In the above, (1800/2000) is the probability that a randomly picked individual speaks M as their first language/mother tongue. And (1800/2000)2 is the probability that two randomly picked individuals speak M. Similarly, (200/2000)2 is the probability that both the randomly picked individuals speak N as their mother tongue. When we subtract these squared terms from 1, what remains is the probability that the two randomly sampled individuals do not share a mother tongue. In this particular example, the index of 0.18 is low because of the dominance of M.
If there are more than two languages the procedure is the same. You would have one squared term that needs to be subtracted for every language. In a population of 10,000 where 10 languages are spoken and each language is considered a mother tongue by exactly 1000 speakers, the index would be:
1 – 10 x (1000/10,000)2 = 0.9.
This high value reflects both the number of languages and how evenly distributed they are in the population.
In fact, there are fifteen countries whose linguistic diversity exceeds 0.9, as the table above shows (based on Ethnologue data ). The list is dominated by 11 African countries, with Cameroon at number two. India, whose linguistic diversity I experienced firsthand for twenty years, is at number 13. Two Pacific island nations – Vanuatu and Solomon Islands: small islands these, and yet so many languages! – are in the top 5. First on the list is Papua New Guinea whose 4.1 million people speak a dizzying 840 languages! The country's index of 0.98 means that each language has about 5000 speakers on average and that no language dominates as a mother tongue.
In his book The World Until Yesterday, Jared Diamond, who did a lot of his fieldwork and research in New Guinea, has this startling anecdote:
"One evening, while I was spending a week at a mountain forest campsite with 20 New Guinea Highlanders, conversation around the campfire was going in several different local languages plus two lingua francas of Tok Pisin and Motu…. Among those 20 New Guineans, the smallest number of languages that anyone spoke was 5. Several men spoke from 8 to 12 languages, and the champion was a man who spoke 15. Except for English, which New Guineans often learn at school by studying books, everyone had acquired all of his other languages socially without books. Just to anticipate your likely question – yes, those local languages enumerated that evening really were mutually unintelligible languages, not mere dialects. Some were tonal like Chinese, others were non-tonal, and they belonged to several different language families."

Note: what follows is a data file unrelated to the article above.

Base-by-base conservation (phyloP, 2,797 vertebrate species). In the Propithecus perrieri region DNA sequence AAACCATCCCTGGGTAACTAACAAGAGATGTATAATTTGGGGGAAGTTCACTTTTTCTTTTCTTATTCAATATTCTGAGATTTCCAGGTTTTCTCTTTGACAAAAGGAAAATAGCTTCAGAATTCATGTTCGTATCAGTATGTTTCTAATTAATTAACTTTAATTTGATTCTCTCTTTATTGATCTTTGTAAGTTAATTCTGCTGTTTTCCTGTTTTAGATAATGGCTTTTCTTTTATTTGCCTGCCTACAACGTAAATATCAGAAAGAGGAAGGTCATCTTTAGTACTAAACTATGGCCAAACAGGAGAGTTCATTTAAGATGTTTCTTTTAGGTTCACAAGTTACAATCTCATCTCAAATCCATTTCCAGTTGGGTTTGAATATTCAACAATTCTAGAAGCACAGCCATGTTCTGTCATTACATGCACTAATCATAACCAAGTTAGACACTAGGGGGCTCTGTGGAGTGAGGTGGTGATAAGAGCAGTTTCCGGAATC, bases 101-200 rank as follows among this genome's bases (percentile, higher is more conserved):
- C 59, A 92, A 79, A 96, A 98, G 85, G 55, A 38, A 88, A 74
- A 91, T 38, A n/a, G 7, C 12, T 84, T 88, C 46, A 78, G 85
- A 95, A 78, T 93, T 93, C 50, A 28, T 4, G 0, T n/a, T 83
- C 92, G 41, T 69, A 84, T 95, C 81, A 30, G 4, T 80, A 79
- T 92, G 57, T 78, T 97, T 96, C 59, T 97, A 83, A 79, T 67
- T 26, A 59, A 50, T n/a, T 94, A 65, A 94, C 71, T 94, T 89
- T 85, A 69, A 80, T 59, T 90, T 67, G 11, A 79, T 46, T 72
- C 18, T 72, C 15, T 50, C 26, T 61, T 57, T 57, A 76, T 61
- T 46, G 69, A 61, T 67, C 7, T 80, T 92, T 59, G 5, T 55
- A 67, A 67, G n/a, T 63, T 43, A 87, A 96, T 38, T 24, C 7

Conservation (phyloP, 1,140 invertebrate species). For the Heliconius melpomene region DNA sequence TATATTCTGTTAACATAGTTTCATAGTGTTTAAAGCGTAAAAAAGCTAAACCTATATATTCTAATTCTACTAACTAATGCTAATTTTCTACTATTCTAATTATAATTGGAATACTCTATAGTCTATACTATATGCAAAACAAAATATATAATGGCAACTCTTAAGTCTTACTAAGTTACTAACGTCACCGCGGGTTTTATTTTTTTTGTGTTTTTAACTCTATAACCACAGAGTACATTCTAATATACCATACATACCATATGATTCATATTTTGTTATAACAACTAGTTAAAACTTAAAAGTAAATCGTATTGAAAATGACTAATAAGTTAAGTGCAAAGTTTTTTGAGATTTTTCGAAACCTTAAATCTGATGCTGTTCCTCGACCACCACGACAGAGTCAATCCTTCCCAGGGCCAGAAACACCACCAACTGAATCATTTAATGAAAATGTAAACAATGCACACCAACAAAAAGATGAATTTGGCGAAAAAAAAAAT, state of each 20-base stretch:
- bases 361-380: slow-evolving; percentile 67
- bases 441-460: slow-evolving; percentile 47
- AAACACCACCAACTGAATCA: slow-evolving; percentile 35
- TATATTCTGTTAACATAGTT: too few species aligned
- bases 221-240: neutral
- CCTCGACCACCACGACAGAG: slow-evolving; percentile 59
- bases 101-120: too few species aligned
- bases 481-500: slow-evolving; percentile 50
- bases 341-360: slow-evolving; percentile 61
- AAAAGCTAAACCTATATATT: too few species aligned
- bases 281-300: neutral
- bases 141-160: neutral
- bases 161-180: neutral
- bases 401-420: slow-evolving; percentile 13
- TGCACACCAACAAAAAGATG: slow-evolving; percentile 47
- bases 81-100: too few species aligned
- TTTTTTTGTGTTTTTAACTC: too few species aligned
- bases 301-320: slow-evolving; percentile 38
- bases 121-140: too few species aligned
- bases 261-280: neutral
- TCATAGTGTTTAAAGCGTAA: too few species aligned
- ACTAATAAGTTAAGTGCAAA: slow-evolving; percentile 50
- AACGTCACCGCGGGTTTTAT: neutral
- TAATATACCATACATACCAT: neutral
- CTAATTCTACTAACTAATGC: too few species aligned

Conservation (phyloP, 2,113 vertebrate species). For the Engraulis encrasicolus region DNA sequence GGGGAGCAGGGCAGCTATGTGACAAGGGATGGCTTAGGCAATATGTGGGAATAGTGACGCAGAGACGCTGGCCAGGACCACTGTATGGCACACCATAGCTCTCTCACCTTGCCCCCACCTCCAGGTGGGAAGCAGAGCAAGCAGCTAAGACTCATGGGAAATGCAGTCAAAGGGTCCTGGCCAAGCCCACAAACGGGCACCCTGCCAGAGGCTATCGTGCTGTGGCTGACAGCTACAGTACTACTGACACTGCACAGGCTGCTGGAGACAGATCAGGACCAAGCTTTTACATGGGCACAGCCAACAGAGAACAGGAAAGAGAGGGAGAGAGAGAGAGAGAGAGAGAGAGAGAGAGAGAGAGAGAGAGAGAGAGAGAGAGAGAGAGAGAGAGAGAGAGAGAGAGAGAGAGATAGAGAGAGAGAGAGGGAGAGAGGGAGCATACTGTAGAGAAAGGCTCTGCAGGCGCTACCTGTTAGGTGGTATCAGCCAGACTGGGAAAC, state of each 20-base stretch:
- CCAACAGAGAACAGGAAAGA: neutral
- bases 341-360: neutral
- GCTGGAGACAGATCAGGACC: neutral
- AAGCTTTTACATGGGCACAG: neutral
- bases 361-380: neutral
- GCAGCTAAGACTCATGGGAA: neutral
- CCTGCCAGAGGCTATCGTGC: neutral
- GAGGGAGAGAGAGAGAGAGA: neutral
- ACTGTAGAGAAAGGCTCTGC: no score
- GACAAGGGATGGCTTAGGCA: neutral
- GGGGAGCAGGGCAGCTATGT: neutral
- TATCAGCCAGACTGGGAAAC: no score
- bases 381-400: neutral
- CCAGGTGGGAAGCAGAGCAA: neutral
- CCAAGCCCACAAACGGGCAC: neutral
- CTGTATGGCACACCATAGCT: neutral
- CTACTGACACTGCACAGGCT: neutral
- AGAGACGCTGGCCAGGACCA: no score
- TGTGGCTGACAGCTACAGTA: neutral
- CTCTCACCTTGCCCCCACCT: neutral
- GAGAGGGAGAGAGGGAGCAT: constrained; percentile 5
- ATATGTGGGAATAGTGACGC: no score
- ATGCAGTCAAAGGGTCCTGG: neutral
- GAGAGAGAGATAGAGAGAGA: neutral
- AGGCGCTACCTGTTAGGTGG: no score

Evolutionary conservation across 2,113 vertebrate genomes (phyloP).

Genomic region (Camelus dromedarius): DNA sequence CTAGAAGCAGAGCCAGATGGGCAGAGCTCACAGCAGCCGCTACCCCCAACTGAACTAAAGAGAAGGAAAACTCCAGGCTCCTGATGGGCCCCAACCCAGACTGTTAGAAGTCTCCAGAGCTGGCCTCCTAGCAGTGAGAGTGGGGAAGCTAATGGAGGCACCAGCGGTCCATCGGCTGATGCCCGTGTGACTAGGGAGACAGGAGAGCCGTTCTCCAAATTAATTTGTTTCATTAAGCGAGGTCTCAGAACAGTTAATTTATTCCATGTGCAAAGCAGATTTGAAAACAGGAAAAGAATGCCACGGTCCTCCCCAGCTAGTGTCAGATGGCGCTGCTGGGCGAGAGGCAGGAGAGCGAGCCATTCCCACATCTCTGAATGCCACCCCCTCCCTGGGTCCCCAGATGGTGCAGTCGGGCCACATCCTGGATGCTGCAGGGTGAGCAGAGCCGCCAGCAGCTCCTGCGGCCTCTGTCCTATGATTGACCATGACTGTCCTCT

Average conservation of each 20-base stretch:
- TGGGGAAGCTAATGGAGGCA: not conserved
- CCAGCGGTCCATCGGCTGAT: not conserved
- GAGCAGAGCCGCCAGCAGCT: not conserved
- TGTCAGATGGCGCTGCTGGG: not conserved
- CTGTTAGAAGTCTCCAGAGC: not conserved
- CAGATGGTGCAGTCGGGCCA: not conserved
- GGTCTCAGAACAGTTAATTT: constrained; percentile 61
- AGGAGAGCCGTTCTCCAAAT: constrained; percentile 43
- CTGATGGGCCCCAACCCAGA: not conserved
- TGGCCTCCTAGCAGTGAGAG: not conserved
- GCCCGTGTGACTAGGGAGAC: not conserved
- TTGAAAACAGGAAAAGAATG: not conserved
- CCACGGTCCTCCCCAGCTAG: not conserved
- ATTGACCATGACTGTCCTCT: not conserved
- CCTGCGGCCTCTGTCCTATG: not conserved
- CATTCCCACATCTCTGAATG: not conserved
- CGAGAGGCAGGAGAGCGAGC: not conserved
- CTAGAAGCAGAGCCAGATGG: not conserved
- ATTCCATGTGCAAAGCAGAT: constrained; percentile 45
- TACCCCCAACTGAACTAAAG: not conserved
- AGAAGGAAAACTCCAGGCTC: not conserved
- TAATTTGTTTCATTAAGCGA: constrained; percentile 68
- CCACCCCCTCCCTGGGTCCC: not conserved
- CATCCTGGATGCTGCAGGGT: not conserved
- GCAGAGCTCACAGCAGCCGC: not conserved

How different from what the majority of us are used to!
While New Guinea's linguistic diversity is widely recognized and not in doubt, its high language count and the rampant multilingualism that Diamond observed nevertheless lead to us to two flaws in the linguistic diversity index.
The first flaw is that the index assumes languages are well defined, mutually exclusive units. It ignores the relatedness between languages and the fact that a dialect may be arbitrarily called a language. What of cases where there is close relatedness and even mutual intelligibility, for example between Hindi and Urdu, or between Spanish and Italian? And what to make of those cases where two dialects may well be closely related, but nevertheless are mutually unintelligible when spoken? Further, the language question seems loaded with the question of identity and politics. Apparently there is a running joke among linguists: "A language is a dialect backed by by an army and a navy."
To partially address this, Greenberg -- who recognized these problems, and was well aware of the difficulties of distilling complex language realities into quantitative measures -- suggested that the resemblance between languages or dialects could be numerically quantified by a value between 0 and 1. This what I understood from his paper: take the combined current vocabulary of a pair of languages and calculate the proportion of words that are common to both languages in relation to the total list of words. This proportion gives us a approximate measure of resemblance. A resemblance close to 1 means that the two languages are virtually identical, and a resemblance close to 0 implies an almost total lack of relatedness.
The resemblance can then be used to adjust the linguistic diversity index. Suppose there are three languages M, N and O spoken by 1/8th, 3/8th and 1/2 of the population and suppose the resemblance between [M, N], [M, O], and [N, O] is 0.85, 0.3 and 0.25. The unadjusted linguistic diversity index is 0.593. If we adjust for resemblance, this value drops to 0.381 -- diversity is not as high as it originally seemed. I have explained the calculations at the end of the piece .
The second flaw in the index is that, by considering only an individual's mother tongue, it ignores multilingualism. As Diamond's New Guinea anecdote shows, a high linguistic diversity does not necessarily represent a lack of communication. The examples of Indonesia, India and the many countries of Africa show that it is possible to communicate in some common languages, lingua francas that span large parts of the population, while yielding space to local mother tongues. So a different kind of measure is required.